Resurrection’s Long-term Significance for Your Work

You’re probably still wondering: Really? And what in the world does this have to do with the Resurrection? Consider this: Jesus’ resurrection presents a foretaste, a sneak peek at what is yet to come. After Christ was raised, he had a glorified body—a fully redeemed physical body. Scenes from Luke’s account note that it was still very tangible. His followers recognized him; he ate broiled fish; he showed scars; he could be touched; he worked to teach and enlighten, producing changed insight in others; he built a fire and cooked breakfast on the beach (John 21)—all very typical, earthy expressions. In 1 Corinthians 15, Paul argues that Christ is the first in the lineup of resurrection and redemption, and we will someday follow in that same train of redemptive resurrection. Our bodies will be raised up and redeemed.

So, a number of heavy-hitter scholars have said, “If we will have glorified bodies, AND if all of Creation will be redeemed as Paul declares in Romans 8 (after so long groaning for glory), doesn’t it make sense this must include certain outcomes of our work?” Perhaps this is why Paul concludes 1 Corinthians 15 with this passionate injunction: “Always work enthusiastically for the Lord, for you know that nothing you do for the Lord is ever useless.” (Explore further insights in Darrell Cosden’s, The Heavenly Good of Earthly Work, Paternoster Press, 2006.)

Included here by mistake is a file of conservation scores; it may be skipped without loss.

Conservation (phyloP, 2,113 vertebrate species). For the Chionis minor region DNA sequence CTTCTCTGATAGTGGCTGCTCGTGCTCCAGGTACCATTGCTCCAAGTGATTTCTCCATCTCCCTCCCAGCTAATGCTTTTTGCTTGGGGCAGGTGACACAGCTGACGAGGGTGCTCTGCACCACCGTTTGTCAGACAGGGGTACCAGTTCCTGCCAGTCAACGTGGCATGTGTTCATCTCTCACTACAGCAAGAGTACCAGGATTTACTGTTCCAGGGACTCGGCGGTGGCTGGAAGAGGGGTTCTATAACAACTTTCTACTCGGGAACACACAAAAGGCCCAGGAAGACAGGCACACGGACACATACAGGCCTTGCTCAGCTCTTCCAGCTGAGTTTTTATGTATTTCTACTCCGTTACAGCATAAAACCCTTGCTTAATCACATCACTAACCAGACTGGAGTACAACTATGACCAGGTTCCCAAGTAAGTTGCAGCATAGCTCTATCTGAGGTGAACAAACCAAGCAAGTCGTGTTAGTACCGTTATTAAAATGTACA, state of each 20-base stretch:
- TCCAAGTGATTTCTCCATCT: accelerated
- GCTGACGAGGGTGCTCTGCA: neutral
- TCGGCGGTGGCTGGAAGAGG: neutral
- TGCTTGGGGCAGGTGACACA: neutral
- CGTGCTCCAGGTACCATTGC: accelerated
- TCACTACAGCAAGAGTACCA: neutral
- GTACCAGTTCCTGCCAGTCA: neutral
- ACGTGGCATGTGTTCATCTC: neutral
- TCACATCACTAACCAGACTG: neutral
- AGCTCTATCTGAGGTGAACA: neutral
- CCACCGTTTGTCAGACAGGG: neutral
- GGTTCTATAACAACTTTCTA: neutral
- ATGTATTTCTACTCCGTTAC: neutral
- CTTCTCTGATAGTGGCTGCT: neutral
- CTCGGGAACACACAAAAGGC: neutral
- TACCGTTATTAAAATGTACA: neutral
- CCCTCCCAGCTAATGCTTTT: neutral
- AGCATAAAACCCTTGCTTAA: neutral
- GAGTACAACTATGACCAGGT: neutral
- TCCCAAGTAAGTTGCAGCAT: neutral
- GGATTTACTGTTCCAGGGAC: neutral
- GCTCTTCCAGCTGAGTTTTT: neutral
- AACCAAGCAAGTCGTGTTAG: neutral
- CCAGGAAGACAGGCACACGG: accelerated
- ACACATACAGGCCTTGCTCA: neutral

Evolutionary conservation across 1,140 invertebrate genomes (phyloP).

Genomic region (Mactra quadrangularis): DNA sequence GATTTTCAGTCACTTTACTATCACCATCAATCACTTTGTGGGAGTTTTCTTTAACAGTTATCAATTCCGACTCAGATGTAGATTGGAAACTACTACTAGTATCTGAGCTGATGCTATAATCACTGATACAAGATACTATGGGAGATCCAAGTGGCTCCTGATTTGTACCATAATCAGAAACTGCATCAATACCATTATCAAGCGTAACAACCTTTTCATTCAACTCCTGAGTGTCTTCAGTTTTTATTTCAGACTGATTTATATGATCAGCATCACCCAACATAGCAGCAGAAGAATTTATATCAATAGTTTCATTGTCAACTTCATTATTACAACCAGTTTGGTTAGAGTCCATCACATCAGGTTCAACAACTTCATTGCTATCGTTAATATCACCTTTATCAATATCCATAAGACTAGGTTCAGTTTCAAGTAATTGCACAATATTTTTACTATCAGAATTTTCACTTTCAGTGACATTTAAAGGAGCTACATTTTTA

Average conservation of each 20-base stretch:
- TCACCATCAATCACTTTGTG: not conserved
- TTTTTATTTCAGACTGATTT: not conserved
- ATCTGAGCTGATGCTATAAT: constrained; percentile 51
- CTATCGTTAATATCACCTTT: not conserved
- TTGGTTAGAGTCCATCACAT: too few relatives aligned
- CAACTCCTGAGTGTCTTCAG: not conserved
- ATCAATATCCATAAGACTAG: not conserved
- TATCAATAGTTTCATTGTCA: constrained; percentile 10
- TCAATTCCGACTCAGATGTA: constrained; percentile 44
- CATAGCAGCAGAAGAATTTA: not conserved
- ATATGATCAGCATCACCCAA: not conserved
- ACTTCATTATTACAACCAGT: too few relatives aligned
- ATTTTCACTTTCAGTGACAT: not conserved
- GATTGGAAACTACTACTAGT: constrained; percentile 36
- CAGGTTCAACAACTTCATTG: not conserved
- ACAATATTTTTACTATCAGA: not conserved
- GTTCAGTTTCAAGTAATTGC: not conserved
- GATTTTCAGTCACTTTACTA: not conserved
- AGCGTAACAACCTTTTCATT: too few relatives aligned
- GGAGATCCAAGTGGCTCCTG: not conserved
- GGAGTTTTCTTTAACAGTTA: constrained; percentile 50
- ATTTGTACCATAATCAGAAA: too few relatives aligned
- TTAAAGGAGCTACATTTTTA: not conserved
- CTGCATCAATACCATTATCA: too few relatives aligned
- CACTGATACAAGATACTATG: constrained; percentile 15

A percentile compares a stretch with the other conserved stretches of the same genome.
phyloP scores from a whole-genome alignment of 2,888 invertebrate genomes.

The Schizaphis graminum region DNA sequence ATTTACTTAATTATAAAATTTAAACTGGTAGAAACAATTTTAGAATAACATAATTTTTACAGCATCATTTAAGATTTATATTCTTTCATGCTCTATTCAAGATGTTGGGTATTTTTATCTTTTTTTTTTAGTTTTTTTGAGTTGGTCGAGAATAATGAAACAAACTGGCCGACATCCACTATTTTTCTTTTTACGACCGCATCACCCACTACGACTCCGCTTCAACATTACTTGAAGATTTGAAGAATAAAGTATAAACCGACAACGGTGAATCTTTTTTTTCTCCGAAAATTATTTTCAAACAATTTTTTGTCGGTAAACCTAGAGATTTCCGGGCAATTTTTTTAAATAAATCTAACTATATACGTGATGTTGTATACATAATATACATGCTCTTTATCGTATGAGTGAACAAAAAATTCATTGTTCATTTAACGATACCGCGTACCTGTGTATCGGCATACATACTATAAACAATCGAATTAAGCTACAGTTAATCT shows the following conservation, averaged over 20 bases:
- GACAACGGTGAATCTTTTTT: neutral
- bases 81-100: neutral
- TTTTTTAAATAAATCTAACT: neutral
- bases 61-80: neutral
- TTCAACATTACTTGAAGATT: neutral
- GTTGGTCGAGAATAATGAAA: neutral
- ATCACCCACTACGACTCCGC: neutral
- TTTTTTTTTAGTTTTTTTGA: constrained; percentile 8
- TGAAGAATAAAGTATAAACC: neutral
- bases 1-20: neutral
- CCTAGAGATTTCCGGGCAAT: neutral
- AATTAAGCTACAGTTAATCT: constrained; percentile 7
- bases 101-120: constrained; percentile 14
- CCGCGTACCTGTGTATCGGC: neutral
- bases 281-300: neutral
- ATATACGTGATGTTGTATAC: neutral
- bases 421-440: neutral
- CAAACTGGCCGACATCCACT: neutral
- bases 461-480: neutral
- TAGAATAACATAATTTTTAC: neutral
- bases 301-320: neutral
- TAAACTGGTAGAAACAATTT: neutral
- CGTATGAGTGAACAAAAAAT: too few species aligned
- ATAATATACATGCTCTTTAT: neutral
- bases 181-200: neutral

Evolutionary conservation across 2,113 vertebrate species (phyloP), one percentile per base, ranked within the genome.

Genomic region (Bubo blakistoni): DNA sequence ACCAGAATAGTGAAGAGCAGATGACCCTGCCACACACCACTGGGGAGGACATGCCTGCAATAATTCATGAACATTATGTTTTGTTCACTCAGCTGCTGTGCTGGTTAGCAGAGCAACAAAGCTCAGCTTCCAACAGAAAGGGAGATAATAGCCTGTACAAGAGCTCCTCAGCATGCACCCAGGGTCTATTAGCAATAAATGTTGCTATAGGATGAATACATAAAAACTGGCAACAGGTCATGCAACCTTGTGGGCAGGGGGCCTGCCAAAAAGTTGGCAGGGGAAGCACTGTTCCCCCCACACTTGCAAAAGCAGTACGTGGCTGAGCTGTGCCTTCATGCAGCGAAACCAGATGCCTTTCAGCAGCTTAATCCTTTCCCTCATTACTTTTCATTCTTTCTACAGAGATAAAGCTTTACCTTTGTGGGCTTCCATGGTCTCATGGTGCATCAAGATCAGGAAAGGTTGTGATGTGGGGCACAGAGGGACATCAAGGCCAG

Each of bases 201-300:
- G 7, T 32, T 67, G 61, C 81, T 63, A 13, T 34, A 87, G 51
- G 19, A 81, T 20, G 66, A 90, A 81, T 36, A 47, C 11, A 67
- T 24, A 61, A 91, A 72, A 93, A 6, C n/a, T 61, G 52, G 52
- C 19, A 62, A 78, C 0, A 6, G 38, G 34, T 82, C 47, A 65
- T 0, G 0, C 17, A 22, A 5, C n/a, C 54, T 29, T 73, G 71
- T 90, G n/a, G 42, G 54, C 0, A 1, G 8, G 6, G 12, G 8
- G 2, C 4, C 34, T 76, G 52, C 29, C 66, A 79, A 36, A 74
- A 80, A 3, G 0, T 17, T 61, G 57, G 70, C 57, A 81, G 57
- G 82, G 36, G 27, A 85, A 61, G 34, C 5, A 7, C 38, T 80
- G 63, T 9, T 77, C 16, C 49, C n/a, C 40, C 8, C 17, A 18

So What If?

People have postulated that musical scores such as Handel’s Messiah, hymns like Amazing Grace, and some colossal architecture that stands the test of time—like the Winchester Cathedral—might pass through the cleansing fire (2 Peter 3) and thus hold redeemed significance, to the glory of God.

But WHAT IF the house you constructed with solid craftsmanship, or the real estate deal you worked with amazing care and energy—to serve both God and that family that needed to move into a safer home—what if the tangible results of those labors might also last, to be marvelously redeemed? Or what about the financial planning Dale has helped our family do for the past twenty years? Or what if the life-skills counsel you supplied for that troubled teen finally came to beautiful fruition in her life, OR what if . . .

Some of you are saying, “Wow, that’s out there. I don’t know, Pletch.” OK, I invite you to simply contemplate and dare to ask, what if Creation’s redemption might truly reach that far? Remember that God’s kingdom work is humongous, and I can’t help but imagine that he has some amazing surprises in store for us. New heavens and earth, complete with the Garden-City, appear to have dimensions that already exceed our normal comprehension of distance and capacity (Revelation 21-22). What if the eventual kingdom is actually more down-to-earth than our all-too-common, Star Wars-like fantasies, where everyone is dressed in white, zooming around in heavenly outer space? What if it includes more lasting, physical work outcomes than we have ever imagined?

Perhaps as we contemplate, we can gain perspective by reflecting and joining Moses’ heart cry:

Let your work be shown to your servants, and your glorious power to their children. Let the favor of the Lord our God be upon us, and establish the work of our hands upon us; yes, establish the work of our hands!

Psalm 90:16-17 (ESV)